Approximately 3 years since its global debut, Nissan Kicks has finally arrived in India. However, it isn’t same as the one which is sold in global markets. This one has been modified and ‘Indian-ized’ for the target audience, Indians.
The car is longer than its global counterpart and actually shares the M0-platform with the Duster (same platform which underpins the Renault Captur). On the inside too, it gets some additional features like an 8-inch touchscreen infotainment unit which it misses out on in other markets. There are subtle design changes to the cladding etc. as well, which will majorly go unnoticed until and unless you use a magnifying lens to check for the details. So, let’s find out what the Kicks offers!
What Works (The Good) – Looks can be subjective but the Kicks looks pretty dynamic and young. Bright and bold color schemes further add to the overall youthful vibe which the design carries. Talking about the elements, there is a typical Nissan ‘V-Grille’ in the center and ample use of chrome at the front.
Headlight unit consists of a projector unit and a halogen lamp. DRLs and fog lamps are also present. From the side, a strong shoulder line is visible across the length of the car. Full marks to Nissan for introducing the 17” diamond-cut alloy wheels which look absolutely stunning! At the rear, the design is simple with boomerang inspired tail-lamps and a dual-tone bumper.
Step-in and you can notice that Nissan has tried to add a premium touch to the interiors by providing a leather wrapped dashboard and a segment-first 8” touchscreen infotainment system (which supports Apple CarPlay and Android Auto). FATC has been offered as standard across the range and there are rear-AC vents too for faster cooling in the second row. There are decent number of charging points and cup/bottle holders to take care of a family of 5 on a road trip.
We got a chance to spend time with the diesel version of the Kicks and it employs the tried and tested (1.5 litre K9K diesel motor which produces 110hp and 240 Nm of peak torque). The diesel-burner is mated to a 6-speed manual gearbox. The gearbox is slick shifting and the throws are well defined and short. The motor has a strong mid-range but isn’t reliable outside the 2000-3800 RPM marks.
One department where the Kicks definitely impresses is the Driving Dynamics. Potentially due to the long wheel base, the car is well composed even at triple digit speeds. Body roll is well contained and regular undulations on the tarmac are well absorbed by the suspension setup. The steering is a little heavy but overall maneuverability isn’t affected negatively.
Other segment first feature which the Kicks comes along with is the 360-degree view monitor. It is a simple technology which employs 4 cameras and provides a real-time 360-degree top view of the car, which can come handy in tight parking spaces.
What Doesn’t (The Bad) – Though the car measures 4384mm, 114mm longer than the Creta and 69mm longer than the Duster, still the Kicks just doesn’t look long enough in appearance. Also, the fact that its front stance isn’t typical SUV-like further deteriorates its road presence, especially when being looked at in the rear-view mirror.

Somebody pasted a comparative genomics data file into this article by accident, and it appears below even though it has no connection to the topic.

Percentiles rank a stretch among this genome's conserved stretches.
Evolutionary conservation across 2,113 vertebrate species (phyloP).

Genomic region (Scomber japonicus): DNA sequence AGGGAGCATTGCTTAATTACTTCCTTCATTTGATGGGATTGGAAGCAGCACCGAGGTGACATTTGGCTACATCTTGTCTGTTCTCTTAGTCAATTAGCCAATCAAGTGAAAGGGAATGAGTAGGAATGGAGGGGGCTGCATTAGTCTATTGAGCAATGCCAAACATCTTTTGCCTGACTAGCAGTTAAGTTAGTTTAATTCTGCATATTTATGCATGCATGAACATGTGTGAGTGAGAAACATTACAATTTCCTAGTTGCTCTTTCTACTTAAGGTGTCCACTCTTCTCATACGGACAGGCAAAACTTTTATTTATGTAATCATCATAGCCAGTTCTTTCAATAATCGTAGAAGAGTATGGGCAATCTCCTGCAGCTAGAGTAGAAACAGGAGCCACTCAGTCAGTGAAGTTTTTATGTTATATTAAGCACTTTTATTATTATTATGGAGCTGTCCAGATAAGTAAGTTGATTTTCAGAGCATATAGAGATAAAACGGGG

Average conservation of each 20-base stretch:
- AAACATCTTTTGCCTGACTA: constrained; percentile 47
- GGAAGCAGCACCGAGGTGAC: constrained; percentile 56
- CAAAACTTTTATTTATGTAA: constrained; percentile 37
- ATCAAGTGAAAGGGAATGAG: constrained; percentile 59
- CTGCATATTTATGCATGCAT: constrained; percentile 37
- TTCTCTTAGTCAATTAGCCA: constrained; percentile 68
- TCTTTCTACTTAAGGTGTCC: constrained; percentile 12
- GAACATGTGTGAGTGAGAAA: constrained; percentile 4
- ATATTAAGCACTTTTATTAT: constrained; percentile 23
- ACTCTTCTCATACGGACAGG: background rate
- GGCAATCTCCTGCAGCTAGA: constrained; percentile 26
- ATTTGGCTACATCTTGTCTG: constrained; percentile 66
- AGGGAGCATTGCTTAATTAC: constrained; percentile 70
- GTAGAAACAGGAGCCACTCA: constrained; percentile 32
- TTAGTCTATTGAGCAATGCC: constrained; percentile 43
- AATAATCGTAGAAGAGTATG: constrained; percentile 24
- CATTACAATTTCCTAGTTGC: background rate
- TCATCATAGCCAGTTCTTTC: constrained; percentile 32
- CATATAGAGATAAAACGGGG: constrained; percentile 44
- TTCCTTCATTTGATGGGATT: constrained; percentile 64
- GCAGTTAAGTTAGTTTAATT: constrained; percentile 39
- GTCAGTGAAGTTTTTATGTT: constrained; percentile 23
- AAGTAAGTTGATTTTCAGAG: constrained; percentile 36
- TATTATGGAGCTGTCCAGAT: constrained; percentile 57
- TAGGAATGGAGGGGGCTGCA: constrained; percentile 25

The dark themed interiors don’t give the cabin a roomy feel and instead makes it look smaller than it actually is. There is no sunroof on offer or else at least it could have brought in some airy feel in the cabin. Though the leather on the dashboard is good, the plastic quality at some places is questionable, considering a price-point of around Rs 14 lakhs.
We found the steering wheel to be odd in design as it doesn’t use the space judiciously for the regular steering mounted controls. Instead, Nissan has introduced an additional lever (like a paddle shifter) which is supposed to be used for controlling the media input. A simple integration of all controls on the steering wheel would have made much more sense in our opinion.
Though the Kicks’ infotainment comes with class leading size and touch-response, its instrument cluster takes you back to the 2013-14 era. A TFT unit with some additional details was the least Nissan could have added to ensure that the Kicks justifies the ‘Premium’ tag it wants Kicks to be associated with.
The Kicks employs Disc brakes at the front and drums at the rear. However, the setup doesn’t seem to be powerful enough and you wish that there was more bite on offer. NVH levels aren’t exactly a deal breaker but simply put, there are quieter diesel cars in the segment.
It is easy to accept that there will be no AWD/4WD variant on offer however an Automatic or an AMT should have been available, at least with one fuel option.
Bookings & Pricing: Nissan’s Dealers will officially start accepting bookings of the Kicks from 14th December’18. There is no official word on pricing as of yet, however we expect the pricing to be in the range of INR 11 – 14 lakhs. The car will be offered in two engine options, the 1.5-litre diesel we drove and a 1.5-litre petrol unit (mated to a 5-speed manual). There is no official word on the number of variants on offer at the moment. We will get more clarity closer to the launch.
Conclusion: The Kicks is a capable car however it seems a little outdated in 2019. The design might attract some, the diesel motor is decent (not outstanding though), driving dynamics are good and the feature list is acceptable. However, none of the elements make the car standout in a very cluttered segment. Nissan can pull-off a good trick by pricing the Kicks aggressively, but the question is, will it?
(Disclosure: For this review, Nissan invited and hosted us at Bhuj, and paid for our travel, hotel, and food.)